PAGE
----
Comix: The Underground Revolution

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Harper Collins, 2004 - Architecture and energy conservation - 287 pages
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While mainstream schoolboy comics have always graced the shelves of Western newsagents, there has also been an underground comics scene bubbling beneath the surface. The comix of the title emerged in 1960s America as a reaction to ultra-conservative and patriotic comics produced by the large corporations that featured characters such as Captain America and Superman.

Bored with superheroes, many artists such as Robert Crumb and Gilbert Shelton produced their own pamphlets with a new and revolutionary style, freely attacking politicians, the war in Vietnam and corporate America. They found their first dedicated audience in the Flower Power generation, and having suffered badly as a result of punk, disco and big business in the 1970s, a new breed of comix has, in recent years, begun to rise from the ashes.

'Comix: The Underground Revolution' is an homage both to the motivation and the talent of the artists working then and now in the genre. Beautifully illustrated throughout with original artworks, the book graphically expresses a range of attitudes from drugs, rock ‘n’ roll and sex to politics, big business and women’s liberation. It also features key events in the history of comix and potted biographies of the main creators.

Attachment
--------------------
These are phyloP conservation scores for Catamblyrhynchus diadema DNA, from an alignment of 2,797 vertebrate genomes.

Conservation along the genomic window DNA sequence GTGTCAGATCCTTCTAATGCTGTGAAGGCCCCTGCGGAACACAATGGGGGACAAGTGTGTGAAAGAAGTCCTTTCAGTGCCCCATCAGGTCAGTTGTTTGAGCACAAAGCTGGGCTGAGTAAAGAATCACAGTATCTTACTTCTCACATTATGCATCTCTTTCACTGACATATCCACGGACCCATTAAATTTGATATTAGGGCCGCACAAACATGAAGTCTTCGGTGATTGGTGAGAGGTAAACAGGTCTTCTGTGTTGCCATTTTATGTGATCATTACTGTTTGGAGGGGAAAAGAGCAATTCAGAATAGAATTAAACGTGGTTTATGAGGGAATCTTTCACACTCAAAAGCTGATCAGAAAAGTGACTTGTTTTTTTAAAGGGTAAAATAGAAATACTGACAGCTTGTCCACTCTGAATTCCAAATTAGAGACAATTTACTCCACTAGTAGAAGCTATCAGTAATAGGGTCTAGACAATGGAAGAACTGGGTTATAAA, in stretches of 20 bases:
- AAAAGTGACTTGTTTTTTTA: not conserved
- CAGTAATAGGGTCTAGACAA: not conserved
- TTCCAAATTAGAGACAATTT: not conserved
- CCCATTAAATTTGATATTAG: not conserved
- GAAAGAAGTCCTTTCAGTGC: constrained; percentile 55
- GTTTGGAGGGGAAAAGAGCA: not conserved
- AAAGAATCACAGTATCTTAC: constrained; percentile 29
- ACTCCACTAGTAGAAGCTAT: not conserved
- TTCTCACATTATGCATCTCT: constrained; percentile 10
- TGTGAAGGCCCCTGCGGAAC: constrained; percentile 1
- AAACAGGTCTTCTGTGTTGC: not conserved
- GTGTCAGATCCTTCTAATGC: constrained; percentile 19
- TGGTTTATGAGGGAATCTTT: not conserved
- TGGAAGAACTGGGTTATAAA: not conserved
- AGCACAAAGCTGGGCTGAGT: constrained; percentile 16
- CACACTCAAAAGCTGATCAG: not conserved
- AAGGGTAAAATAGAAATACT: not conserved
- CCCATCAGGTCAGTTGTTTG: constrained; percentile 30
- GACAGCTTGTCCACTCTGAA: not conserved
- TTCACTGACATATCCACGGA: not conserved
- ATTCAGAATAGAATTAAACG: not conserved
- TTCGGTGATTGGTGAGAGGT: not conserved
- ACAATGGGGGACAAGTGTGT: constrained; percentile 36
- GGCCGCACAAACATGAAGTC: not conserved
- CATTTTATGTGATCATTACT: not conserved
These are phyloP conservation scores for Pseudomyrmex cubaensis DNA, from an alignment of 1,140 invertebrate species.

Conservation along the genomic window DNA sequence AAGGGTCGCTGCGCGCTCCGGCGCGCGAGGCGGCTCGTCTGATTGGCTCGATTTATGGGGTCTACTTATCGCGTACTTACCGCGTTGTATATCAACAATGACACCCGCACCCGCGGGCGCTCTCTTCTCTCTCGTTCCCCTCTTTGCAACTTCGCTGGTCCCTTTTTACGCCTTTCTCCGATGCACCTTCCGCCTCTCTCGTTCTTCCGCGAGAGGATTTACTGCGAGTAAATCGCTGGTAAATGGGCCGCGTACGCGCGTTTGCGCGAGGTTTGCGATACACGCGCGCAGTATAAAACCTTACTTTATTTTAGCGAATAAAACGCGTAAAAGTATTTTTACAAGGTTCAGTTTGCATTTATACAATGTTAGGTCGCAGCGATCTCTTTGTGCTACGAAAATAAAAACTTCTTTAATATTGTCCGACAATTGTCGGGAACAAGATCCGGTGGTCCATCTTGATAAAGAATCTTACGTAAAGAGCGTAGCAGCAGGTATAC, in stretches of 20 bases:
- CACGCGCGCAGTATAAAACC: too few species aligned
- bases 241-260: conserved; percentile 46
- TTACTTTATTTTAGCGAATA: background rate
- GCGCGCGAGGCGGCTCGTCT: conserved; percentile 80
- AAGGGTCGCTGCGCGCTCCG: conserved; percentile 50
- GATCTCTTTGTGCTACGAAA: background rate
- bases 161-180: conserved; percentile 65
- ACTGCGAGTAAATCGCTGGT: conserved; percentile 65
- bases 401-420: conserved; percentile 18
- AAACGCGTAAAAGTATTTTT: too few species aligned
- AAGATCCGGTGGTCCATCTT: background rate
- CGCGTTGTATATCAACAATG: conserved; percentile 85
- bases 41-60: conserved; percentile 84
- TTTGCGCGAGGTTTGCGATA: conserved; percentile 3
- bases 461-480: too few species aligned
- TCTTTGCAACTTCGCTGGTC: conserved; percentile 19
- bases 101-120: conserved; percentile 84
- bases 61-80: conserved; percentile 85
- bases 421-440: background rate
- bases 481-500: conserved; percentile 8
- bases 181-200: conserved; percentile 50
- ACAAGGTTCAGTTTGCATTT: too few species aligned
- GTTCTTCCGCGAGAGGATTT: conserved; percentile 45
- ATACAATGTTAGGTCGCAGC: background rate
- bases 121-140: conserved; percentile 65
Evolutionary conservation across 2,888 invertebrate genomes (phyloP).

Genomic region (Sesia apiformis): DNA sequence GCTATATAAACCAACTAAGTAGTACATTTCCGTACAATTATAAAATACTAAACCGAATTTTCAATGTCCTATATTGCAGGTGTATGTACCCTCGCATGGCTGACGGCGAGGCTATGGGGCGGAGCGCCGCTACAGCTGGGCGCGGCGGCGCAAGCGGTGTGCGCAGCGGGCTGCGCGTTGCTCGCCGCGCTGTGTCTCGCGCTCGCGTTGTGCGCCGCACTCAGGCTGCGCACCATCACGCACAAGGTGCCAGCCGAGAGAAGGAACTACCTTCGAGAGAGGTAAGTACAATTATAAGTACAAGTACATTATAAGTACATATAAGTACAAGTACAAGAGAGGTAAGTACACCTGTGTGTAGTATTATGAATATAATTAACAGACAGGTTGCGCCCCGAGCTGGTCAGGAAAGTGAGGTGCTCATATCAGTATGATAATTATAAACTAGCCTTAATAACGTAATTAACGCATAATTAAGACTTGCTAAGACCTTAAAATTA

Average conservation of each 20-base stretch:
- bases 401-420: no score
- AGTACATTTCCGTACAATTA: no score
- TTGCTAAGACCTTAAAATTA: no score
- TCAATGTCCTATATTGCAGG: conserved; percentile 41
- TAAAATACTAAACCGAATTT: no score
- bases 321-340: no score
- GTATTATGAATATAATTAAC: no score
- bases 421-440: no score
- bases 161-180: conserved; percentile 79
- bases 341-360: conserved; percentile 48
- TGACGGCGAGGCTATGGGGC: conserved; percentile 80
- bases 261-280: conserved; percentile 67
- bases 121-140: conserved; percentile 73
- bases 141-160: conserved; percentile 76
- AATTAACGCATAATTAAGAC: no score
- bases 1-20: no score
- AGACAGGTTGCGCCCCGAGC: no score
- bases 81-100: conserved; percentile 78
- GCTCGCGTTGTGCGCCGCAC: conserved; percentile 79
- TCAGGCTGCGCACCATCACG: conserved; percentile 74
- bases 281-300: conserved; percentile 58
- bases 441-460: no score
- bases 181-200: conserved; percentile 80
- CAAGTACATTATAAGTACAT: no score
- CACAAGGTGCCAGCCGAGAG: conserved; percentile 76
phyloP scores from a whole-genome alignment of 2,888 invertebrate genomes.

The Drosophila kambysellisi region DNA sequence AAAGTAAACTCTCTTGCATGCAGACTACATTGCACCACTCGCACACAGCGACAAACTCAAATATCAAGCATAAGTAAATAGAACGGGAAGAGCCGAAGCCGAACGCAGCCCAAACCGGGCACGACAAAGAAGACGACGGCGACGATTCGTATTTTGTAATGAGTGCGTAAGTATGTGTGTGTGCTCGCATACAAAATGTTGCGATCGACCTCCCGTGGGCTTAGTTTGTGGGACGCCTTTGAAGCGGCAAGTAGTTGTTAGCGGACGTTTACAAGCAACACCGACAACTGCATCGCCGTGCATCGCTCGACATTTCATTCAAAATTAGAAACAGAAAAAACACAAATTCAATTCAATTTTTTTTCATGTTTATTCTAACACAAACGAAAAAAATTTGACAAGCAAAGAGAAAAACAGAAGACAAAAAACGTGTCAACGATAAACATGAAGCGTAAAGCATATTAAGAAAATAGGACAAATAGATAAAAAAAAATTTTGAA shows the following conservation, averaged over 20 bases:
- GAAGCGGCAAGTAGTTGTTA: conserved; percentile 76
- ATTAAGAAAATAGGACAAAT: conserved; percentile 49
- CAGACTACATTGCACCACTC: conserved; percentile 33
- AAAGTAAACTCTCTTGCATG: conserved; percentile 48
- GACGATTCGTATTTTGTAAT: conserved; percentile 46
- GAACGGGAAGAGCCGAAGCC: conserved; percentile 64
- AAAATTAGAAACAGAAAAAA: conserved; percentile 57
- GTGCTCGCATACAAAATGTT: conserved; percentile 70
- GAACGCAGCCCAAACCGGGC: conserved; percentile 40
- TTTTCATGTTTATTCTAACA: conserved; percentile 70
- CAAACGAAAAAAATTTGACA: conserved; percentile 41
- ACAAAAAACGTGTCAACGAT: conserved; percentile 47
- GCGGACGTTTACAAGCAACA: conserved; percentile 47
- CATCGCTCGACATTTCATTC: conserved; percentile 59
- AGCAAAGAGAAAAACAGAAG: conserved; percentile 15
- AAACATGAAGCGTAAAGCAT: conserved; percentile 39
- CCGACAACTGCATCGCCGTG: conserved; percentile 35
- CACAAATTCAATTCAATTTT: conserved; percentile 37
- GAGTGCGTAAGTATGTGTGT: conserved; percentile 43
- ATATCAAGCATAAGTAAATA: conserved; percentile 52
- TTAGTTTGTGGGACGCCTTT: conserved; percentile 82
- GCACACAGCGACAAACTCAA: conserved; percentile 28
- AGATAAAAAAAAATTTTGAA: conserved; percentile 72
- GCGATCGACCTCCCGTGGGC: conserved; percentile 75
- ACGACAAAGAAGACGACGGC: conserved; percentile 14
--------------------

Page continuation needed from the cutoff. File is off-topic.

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Page 98 - Dope will get you through times of no money better than money will get you through times of no dope!"), and evading narks and cops.
Page 240 - All my art is in some way about other art. even if the other art is cartoons.
Page 84 - Within six months it went from me. my wife. [Zap publisher Don| Donahue. and a couple of other people hand-stapling comics and selling them on the street... to having all these fast-talking lawyers fighting over the rights and sleazy guys offering big money contracts.
Page 52 - His work has since appeared in many periodicals including The New Yorker. where he was a staff artist/writer from 1993-2gg3.
Page 126 - With the feminist movement's rise, women cartoonists began self-publishing and providing what the comix industry was lacking: a strong, female perspective. It Ain't Me, Babe...

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